FBI Warns of possible hacking.... this might be a biggie!

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  1. #1
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    FBI Warns of possible hacking.... this might be a biggie!

    Check your own system out! Malware may take you to rogue sites without your knowledge.

    Details here.
    Sick of all the spam and advertising. I'm done here.


  • #2
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    I actually know someone who got bit with this malware several years ago. He called for help because he PC was acting up and I found and fixed the problem (it was actually pretty easy to remove.)

    But when I saw the articles on this, I had to wonder... why would the FBI bother to turn the rogue DNS server into a server which behaves normally? Wouldn't the better solution take advantage of the rogue DNS server to point all queries to a page that says: btw, you need to remove some malware from your PC.

    That way owners of infected machines would at least know they have a problem.
    Tim Campbell

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    Quote Originally Posted by TCampbell View Post
    I actually know someone who got bit with this malware several years ago. He called for help because he PC was acting up and I found and fixed the problem (it was actually pretty easy to remove.)

    But when I saw the articles on this, I had to wonder... why would the FBI bother to turn the rogue DNS server into a server which behaves normally? Wouldn't the better solution take advantage of the rogue DNS server to point all queries to a page that says: btw, you need to remove some malware from your PC.

    That way owners of infected machines would at least know they have a problem.
    They key to the scam is the computer owners DON'T know they're infected.
    Sick of all the spam and advertising. I'm done here.

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    I mentioned I have a friend who had this problem (I've long since cleaned it out of his PC) -- but this was back when the rogue DNS servers were active and sending out bad addresses.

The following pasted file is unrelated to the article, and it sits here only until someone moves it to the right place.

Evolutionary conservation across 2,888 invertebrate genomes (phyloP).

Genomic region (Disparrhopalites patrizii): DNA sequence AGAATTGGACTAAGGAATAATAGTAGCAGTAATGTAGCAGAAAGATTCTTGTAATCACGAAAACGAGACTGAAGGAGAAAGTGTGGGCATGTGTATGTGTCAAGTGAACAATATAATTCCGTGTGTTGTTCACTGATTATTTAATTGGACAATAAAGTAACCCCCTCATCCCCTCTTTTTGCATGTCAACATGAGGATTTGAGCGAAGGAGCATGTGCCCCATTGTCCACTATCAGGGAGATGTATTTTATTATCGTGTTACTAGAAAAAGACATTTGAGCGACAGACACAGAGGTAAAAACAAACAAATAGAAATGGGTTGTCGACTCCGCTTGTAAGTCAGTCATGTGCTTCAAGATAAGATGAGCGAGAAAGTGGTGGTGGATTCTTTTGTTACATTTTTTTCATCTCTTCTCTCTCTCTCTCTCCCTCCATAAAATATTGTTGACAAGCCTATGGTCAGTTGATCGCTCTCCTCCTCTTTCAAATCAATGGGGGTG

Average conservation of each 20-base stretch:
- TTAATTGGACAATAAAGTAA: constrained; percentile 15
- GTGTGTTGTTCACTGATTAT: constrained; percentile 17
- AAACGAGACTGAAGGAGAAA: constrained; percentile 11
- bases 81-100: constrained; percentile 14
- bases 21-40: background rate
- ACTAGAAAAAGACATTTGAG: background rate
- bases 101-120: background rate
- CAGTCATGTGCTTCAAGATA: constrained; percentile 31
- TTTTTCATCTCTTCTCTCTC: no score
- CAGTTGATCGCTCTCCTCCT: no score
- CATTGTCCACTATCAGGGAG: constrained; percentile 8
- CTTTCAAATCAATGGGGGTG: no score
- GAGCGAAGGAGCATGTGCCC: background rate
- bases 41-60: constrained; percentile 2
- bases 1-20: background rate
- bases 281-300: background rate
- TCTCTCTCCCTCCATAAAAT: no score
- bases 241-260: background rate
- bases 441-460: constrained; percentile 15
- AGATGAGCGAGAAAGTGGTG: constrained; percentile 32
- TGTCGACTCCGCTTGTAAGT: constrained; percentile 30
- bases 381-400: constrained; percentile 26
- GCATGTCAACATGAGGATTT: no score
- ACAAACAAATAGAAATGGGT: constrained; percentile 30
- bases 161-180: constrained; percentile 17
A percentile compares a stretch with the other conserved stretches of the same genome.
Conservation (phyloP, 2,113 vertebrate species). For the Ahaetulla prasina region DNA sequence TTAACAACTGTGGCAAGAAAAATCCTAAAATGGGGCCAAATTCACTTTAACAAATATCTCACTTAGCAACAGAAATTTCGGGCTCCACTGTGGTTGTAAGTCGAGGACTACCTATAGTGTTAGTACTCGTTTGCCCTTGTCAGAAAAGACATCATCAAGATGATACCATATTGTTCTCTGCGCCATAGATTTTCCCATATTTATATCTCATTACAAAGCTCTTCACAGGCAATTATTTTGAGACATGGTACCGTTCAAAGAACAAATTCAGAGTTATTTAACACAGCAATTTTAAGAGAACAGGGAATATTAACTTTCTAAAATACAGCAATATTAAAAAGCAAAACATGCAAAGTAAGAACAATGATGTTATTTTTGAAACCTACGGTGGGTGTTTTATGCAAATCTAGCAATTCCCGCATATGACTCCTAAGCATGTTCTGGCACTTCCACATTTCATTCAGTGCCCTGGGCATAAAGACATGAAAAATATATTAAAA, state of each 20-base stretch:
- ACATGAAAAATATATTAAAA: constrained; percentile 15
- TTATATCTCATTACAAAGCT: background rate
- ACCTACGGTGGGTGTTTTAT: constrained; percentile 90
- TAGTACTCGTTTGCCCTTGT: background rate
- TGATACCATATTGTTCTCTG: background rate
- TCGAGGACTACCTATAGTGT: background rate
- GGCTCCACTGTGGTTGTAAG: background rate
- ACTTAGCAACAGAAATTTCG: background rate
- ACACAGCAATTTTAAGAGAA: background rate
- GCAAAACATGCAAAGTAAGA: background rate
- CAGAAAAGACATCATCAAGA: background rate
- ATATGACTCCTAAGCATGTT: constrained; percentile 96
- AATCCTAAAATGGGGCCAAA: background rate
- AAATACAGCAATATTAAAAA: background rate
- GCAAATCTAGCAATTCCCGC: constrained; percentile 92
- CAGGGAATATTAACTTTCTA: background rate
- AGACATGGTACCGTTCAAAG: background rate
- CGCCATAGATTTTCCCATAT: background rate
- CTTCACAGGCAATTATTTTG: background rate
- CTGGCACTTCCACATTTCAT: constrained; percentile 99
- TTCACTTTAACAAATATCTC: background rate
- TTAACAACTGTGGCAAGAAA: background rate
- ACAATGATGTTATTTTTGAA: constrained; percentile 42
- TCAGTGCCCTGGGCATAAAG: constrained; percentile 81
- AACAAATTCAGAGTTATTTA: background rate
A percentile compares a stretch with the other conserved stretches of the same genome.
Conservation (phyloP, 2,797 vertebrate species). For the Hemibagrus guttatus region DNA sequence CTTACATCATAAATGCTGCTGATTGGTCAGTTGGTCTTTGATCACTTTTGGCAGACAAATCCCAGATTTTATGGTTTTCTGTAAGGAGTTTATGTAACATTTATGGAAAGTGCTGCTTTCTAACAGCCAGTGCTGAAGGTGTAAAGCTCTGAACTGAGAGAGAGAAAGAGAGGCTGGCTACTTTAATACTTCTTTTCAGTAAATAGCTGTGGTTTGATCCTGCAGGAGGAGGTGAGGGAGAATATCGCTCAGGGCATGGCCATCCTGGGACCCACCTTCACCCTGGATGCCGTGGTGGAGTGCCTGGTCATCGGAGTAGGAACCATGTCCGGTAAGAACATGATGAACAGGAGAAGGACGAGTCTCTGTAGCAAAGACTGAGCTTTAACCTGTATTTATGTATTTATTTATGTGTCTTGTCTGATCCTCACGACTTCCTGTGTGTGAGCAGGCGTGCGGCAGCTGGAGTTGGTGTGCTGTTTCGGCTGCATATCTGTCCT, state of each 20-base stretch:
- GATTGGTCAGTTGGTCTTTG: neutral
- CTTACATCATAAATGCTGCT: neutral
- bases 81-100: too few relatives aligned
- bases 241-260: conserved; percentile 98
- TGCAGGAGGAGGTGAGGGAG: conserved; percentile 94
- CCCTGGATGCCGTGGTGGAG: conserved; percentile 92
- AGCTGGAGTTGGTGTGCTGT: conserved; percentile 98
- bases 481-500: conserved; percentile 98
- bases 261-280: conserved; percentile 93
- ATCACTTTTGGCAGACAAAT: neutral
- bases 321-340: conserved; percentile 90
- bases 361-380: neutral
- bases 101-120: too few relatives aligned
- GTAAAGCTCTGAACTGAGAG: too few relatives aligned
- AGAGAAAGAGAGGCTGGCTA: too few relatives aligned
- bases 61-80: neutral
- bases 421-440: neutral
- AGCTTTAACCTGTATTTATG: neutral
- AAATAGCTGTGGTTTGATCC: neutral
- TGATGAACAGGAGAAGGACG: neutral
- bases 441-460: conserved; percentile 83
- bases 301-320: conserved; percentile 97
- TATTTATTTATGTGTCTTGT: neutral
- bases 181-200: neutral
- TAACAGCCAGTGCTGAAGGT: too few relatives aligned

He gave me an example to illustrate the problem. I'll describe it.

    He visited Google.com and typed in a search query for "Ford". A top hit from Google was (not surprisingly) the "Ford Motor Company" website. The Google search results looked completely normal. ALSO... he got the same search results I got when performing the search on a non-infected computer. I even inspected the page contents (I displayed the source HTML and compared it). They really were normal.

    He then followed the first link to take him to the "Ford Motor Company" but instead of ending up at the Ford Motor Company, he ended up at some other website (and the money-making angle of the scam is that they were using these infected computers to drive click-stream revenue from ads... so owners of businesses which were legitimately paying to have ads placed, THOUGHT they were getting interested customers coming to their websites and were having to pay the ad agency (which was really involved in the scam) for each user who "clicked" the ad. The truth was, these users did NOT click any ads. The DNS servers routed the computer through in such a way that only made it seem like the end-users were coming to their site voluntarily.

    Basically, he KNEW his computer was infected with something. He just didn't know what it was or how it got there.

    I work in the industry and have a pretty deep knowledge of network stacks. So I did a few tests on his PC and realized straight away that the only thing wrong with his PC was that he was pointing at a DNS server which was NOT the DNS server his ISP wanted him to use (you can configure a PC to point at any DNS server on the Internet.) A few tests with DNS query tools revealed that the IP addresses he got back from searches (using, for example, 'nslookup' commands) revealed that the answers he got and the answers I got (on a non-infected machine) were NOT the same. I knew he was pointing at a rogue server.

    I did a bit of research and about 5 minutes later the malware was gone (it was just a script installed which, upon boot, would always alter the DNS server to point at the rogue server. I only needed to delete the script and then fix the DNS setting in Windows to point back to the server the ISP was hosting for DNS.)

    Had it not been for the FBI fix, users would know their computers were acting strangely when trying to visit websites.

    My suggestion was since the current FBI "fix" unfortunately completely masks the problem -- that a better fix might be to make it completely obvious to the user that they have a problem and also provide information on how a semi-technical person can fix it themselves or how a non-technical person can get help. I'm sure Best Buy's "Geek Squad" would gladly fix the problem for someone willing to pay. But the steps required to clean the malware were pretty easy that anyone familiar with opening a DOS "cmd" prompt could very easily type a few commands to remove it -- and that would be free.
    Tim Campbell


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